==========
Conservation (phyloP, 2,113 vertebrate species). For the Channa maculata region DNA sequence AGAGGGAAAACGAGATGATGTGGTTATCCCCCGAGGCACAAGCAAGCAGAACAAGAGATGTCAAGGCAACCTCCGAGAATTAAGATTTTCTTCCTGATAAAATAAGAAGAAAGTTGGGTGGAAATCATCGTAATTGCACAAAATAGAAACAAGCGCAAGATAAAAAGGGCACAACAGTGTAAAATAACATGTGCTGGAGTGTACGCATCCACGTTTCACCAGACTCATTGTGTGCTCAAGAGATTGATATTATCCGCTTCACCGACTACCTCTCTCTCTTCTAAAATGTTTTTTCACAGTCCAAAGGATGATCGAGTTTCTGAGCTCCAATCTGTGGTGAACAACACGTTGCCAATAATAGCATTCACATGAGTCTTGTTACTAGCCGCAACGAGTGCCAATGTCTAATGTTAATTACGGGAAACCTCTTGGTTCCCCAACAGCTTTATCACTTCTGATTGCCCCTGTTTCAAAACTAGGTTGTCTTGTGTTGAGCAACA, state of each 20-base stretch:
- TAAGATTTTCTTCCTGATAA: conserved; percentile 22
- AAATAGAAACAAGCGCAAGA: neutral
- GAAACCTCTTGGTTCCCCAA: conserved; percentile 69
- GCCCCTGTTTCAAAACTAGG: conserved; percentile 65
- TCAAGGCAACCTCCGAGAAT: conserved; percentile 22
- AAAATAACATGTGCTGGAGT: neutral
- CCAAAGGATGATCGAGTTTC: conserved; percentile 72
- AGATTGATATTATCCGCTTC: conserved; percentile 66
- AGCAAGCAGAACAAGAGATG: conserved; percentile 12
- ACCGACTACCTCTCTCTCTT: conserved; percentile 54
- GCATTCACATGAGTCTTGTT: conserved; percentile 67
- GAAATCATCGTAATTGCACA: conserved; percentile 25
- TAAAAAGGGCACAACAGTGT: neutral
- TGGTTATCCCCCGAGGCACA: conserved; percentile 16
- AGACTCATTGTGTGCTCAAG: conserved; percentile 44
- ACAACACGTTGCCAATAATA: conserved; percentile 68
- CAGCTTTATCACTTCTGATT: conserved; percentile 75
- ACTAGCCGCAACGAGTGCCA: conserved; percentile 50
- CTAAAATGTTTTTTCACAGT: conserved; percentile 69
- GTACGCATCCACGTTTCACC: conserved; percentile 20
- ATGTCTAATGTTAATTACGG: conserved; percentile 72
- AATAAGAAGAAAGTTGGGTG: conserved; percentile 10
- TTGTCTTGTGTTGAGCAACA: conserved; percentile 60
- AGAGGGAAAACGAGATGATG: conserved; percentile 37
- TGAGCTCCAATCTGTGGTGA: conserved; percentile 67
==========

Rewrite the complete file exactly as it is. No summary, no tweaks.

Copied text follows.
Conservation (phyloP, 2,113 vertebrate species). For the Channa maculata region DNA sequence AGAGGGAAAACGAGATGATGTGGTTATCCCCCGAGGCACAAGCAAGCAGAACAAGAGATGTCAAGGCAACCTCCGAGAATTAAGATTTTCTTCCTGATAAAATAAGAAGAAAGTTGGGTGGAAATCATCGTAATTGCACAAAATAGAAACAAGCGCAAGATAAAAAGGGCACAACAGTGTAAAATAACATGTGCTGGAGTGTACGCATCCACGTTTCACCAGACTCATTGTGTGCTCAAGAGATTGATATTATCCGCTTCACCGACTACCTCTCTCTCTTCTAAAATGTTTTTTCACAGTCCAAAGGATGATCGAGTTTCTGAGCTCCAATCTGTGGTGAACAACACGTTGCCAATAATAGCATTCACATGAGTCTTGTTACTAGCCGCAACGAGTGCCAATGTCTAATGTTAATTACGGGAAACCTCTTGGTTCCCCAACAGCTTTATCACTTCTGATTGCCCCTGTTTCAAAACTAGGTTGTCTTGTGTTGAGCAACA, state of each 20-base stretch:
- TAAGATTTTCTTCCTGATAA: conserved; percentile 22
- AAATAGAAACAAGCGCAAGA: neutral
- GAAACCTCTTGGTTCCCCAA: conserved; percentile 69
- GCCCCTGTTTCAAAACTAGG: conserved; percentile 65
- TCAAGGCAACCTCCGAGAAT: conserved; percentile 22
- AAAATAACATGTGCTGGAGT: neutral
- CCAAAGGATGATCGAGTTTC: conserved; percentile 72
- AGATTGATATTATCCGCTTC: conserved; percentile 66
- AGCAAGCAGAACAAGAGATG: conserved; percentile 12
- ACCGACTACCTCTCTCTCTT: conserved; percentile 54
- GCATTCACATGAGTCTTGTT: conserved; percentile 67
- GAAATCATCGTAATTGCACA: conserved; percentile 25
- TAAAAAGGGCACAACAGTGT: neutral
- TGGTTATCCCCCGAGGCACA: conserved; percentile 16
- AGACTCATTGTGTGCTCAAG: conserved; percentile 44
- ACAACACGTTGCCAATAATA: conserved; percentile 68
- CAGCTTTATCACTTCTGATT: conserved; percentile 75
- ACTAGCCGCAACGAGTGCCA: conserved; percentile 50
- CTAAAATGTTTTTTCACAGT: conserved; percentile 69
- GTACGCATCCACGTTTCACC: conserved; percentile 20
- ATGTCTAATGTTAATTACGG: conserved; percentile 72
- AATAAGAAGAAAGTTGGGTG: conserved; percentile 10
- TTGTCTTGTGTTGAGCAACA: conserved; percentile 60
- AGAGGGAAAACGAGATGATG: conserved; percentile 37
- TGAGCTCCAATCTGTGGTGA: conserved; percentile 67